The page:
WASHINGTON - President Donald Trump said that the Centers for Disease Control and Prevention (CDC) would be releasing guidance on how critical infrastructure workers can return to their jobs after potential exposure to the virus.
The president’s statement followed earlier reports that the CDC was considering easing guidelines so Americans who have been exposed but show no symptoms can to return to work.
Under the new guidance from the Centers for Disease Control and Prevention, people who have been exposed to someone who was infected would be allowed back to work if they are asymptomatic, take their temperature twice a day and wear a face mask, said a person familiar with the proposal under consideration. The person described the proposal on the condition of anonymity because the draft had not been finalized.
Robert R. Redfield, director of the CDC, then discussed the following guidelines:
If you are an essential critical worker who has been exposed to COVID-19:
-Take your temperature
-Wear a face mask at all times
-Practice social distancing in the workplace as work duties permit
-Stay at work if you become sick
-Share headsets or objects used near face
-Congregate in the break room or other crowded places
If you are an employer of workers exposed to COVID-19:
-Take employee’s temperature and assess symptoms prior to their starting work.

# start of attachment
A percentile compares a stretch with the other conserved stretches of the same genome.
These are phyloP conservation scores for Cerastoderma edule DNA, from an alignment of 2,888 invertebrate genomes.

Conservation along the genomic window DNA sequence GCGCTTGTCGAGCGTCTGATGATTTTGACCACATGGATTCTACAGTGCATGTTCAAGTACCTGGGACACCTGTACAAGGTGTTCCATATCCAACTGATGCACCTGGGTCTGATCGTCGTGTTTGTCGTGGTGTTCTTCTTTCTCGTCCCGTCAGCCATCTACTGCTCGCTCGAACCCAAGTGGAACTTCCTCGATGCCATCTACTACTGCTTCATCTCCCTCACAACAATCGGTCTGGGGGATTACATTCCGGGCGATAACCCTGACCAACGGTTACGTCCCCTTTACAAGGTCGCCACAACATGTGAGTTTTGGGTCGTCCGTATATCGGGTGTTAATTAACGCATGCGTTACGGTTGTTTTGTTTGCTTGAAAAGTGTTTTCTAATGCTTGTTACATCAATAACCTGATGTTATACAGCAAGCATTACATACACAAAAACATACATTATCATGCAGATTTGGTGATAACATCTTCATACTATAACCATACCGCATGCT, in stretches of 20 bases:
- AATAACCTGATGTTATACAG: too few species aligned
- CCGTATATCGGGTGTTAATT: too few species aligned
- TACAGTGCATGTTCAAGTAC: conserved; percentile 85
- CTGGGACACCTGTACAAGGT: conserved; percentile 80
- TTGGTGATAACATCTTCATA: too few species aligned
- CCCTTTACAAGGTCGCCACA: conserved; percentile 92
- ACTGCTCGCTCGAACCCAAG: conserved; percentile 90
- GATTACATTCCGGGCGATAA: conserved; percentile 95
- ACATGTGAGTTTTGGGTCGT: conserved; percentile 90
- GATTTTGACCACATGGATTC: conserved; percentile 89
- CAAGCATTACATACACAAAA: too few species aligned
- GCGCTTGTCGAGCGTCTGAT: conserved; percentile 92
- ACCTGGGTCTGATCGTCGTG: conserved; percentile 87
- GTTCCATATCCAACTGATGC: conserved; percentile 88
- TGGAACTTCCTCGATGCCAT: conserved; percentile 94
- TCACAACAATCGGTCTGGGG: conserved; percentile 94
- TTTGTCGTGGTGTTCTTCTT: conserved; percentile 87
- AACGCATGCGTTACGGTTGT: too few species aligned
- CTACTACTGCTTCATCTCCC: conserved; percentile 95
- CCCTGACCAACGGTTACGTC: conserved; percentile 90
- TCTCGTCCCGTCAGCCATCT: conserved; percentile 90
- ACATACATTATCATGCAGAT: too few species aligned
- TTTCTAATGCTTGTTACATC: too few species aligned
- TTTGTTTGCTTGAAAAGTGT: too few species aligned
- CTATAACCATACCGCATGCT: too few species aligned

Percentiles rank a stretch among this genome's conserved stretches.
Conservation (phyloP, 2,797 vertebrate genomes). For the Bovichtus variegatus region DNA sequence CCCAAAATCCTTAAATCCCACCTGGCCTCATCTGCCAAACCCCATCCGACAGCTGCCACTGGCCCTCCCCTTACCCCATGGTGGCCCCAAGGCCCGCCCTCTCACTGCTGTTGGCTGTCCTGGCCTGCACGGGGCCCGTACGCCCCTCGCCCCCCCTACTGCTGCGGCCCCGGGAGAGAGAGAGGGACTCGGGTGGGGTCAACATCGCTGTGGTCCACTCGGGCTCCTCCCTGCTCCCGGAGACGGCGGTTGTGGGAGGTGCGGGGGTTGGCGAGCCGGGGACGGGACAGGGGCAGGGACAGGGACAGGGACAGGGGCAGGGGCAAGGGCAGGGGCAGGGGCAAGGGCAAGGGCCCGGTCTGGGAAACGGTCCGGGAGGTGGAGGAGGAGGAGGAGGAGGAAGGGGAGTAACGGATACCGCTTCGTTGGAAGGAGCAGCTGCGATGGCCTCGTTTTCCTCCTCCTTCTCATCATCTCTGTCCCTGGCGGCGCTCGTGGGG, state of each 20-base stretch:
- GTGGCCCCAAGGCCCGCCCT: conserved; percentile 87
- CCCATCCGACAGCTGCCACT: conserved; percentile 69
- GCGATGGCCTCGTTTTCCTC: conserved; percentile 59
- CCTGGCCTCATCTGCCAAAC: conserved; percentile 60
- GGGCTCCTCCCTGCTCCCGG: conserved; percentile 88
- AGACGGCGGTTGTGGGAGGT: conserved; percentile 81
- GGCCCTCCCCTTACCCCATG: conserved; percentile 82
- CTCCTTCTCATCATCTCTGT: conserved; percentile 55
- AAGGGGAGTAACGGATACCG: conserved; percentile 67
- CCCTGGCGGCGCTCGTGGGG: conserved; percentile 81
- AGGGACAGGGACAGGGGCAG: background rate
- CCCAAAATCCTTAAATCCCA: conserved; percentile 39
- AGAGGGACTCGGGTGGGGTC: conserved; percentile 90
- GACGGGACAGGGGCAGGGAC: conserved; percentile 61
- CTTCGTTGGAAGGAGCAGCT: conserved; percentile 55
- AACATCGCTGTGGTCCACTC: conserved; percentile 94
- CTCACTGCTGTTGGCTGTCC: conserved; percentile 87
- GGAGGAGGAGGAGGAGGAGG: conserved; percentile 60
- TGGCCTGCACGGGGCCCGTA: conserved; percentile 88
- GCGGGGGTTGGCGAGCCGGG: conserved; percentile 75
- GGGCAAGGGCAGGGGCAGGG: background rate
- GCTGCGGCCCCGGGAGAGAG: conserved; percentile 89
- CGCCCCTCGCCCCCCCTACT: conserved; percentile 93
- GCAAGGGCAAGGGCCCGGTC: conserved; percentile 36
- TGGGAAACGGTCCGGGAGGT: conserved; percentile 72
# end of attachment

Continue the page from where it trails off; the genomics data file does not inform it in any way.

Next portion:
-If an employee becomes sick during the day, send them home immediately.
-Test the use of face masks to ensure they do not interfere with workflow.
-Increase air exchange in the building.
-Increase the frequency of cleaning commonly touched surfaces.
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The new CDC guidelines come as the nation mourns some 13,000 deaths from the virus and grapples with a devastated economy and medical crises from coast to coast. Health experts continue to caution Americans to practice social distancing and to avoid returning to their normal activities. At the same time, though, they are planning for a time when the most serious threat from COVID-19 will be in the country’s rear-view mirror.
In the press briefing, Trump furthered his criticism of the World Health Organization (WHO), noting the discrepancies between the payments the organization receives from the United States and China.
“They have to get their priorities right, everybody has to be treated properly, every country,” Trump said. The president himself has received extensive criticism over his early dismissals of the risk of COVID-19.
When questioned on potential leadership changes within the WHO, Secretary of State Mike Pompeo said “this is not the time to be doing that kind of change, there will be a lot of time to look back to see how the World Health Organization performed.”
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The Associated Press contributed to this story.